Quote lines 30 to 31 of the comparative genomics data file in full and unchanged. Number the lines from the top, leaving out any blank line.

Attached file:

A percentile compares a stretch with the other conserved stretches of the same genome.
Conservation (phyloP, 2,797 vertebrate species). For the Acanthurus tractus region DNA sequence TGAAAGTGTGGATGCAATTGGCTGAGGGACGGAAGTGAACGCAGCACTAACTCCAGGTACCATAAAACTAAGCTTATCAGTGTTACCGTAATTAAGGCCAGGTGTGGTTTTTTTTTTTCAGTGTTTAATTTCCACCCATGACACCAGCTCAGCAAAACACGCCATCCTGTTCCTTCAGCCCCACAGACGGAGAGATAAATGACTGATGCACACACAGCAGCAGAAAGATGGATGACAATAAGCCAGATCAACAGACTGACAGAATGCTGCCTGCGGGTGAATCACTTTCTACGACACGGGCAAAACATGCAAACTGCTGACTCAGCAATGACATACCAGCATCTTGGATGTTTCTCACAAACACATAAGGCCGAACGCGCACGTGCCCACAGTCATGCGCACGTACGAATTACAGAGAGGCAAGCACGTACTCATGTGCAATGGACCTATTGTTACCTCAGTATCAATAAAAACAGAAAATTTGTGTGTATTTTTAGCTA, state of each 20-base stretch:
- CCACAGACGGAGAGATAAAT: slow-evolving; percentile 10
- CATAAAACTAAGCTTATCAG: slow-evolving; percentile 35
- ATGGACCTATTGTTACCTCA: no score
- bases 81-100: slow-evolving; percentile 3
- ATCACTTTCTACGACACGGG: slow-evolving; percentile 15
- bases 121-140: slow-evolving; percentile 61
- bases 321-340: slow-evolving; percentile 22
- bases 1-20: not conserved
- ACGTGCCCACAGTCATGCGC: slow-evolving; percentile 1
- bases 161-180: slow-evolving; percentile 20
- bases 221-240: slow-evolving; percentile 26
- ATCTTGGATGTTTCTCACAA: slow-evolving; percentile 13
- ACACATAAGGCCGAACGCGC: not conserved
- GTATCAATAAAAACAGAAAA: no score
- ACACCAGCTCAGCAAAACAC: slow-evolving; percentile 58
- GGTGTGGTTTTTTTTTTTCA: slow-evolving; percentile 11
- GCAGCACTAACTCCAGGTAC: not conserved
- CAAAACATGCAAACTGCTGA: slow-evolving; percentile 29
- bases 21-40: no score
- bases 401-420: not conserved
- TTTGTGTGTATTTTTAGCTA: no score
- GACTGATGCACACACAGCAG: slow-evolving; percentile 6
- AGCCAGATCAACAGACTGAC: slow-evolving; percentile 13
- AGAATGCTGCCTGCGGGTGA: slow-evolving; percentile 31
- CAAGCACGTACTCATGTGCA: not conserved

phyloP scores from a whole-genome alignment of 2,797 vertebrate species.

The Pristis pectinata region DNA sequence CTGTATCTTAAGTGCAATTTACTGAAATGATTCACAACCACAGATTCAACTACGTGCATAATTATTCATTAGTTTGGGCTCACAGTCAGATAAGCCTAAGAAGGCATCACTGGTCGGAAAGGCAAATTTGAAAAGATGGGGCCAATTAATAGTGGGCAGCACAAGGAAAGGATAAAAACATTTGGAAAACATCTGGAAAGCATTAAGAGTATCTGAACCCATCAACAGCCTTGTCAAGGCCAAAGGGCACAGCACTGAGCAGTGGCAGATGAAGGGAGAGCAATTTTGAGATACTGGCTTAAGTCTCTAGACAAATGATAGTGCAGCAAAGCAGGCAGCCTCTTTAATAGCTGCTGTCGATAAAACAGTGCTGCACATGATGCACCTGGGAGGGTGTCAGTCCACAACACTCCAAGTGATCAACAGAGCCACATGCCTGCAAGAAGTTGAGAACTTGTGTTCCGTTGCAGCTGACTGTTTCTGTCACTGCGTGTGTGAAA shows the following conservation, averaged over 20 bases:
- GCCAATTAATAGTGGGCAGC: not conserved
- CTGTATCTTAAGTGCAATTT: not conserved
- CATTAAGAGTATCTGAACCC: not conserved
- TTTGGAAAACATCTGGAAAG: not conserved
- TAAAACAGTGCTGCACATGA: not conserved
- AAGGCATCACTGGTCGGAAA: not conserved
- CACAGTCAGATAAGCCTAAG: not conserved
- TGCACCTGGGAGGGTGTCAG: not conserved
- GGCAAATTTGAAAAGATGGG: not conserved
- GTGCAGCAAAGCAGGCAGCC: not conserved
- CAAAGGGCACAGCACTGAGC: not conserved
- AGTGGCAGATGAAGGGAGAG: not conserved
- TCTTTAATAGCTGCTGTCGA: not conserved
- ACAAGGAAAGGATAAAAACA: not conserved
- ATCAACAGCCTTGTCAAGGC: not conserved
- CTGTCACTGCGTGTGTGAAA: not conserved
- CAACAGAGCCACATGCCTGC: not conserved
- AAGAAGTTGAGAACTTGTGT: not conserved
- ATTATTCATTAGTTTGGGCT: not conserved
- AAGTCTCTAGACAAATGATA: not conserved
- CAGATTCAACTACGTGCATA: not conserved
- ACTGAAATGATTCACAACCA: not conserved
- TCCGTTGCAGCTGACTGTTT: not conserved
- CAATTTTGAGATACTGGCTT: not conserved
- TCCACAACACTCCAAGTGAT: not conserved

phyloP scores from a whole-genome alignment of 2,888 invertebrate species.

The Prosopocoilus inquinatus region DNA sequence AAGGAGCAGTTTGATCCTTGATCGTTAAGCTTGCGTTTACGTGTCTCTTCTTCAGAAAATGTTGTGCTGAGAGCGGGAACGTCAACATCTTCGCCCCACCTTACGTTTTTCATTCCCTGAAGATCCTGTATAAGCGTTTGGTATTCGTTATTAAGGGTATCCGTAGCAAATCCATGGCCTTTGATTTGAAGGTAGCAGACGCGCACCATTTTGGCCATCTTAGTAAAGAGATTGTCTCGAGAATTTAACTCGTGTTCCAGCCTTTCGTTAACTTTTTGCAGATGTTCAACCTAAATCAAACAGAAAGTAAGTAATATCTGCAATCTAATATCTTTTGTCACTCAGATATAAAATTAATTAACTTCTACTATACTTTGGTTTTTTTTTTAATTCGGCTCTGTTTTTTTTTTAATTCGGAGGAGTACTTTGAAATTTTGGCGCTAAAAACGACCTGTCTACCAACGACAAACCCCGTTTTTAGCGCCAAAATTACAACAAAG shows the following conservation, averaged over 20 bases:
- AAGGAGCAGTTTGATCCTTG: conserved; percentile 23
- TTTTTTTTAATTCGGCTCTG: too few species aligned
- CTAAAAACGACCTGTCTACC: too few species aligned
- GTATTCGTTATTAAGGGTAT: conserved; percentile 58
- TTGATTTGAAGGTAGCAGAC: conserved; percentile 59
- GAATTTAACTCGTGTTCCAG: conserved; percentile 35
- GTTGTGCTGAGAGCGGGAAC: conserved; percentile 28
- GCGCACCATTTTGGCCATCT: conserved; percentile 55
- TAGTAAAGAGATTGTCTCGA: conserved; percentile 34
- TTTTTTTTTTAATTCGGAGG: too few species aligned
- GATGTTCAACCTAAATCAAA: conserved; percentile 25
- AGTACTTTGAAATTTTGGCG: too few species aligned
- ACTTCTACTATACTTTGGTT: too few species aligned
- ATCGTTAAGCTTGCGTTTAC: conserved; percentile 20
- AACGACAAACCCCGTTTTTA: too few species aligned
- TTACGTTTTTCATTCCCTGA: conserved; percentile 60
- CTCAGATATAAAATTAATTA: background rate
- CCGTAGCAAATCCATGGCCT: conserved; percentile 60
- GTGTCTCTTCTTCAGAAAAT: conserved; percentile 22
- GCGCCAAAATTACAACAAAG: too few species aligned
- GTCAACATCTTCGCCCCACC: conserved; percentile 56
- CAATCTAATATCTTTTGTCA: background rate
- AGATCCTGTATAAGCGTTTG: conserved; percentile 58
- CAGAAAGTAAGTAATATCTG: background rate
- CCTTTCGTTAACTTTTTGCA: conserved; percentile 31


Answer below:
- GCCAATTAATAGTGGGCAGC: not conserved
- CTGTATCTTAAGTGCAATTT: not conserved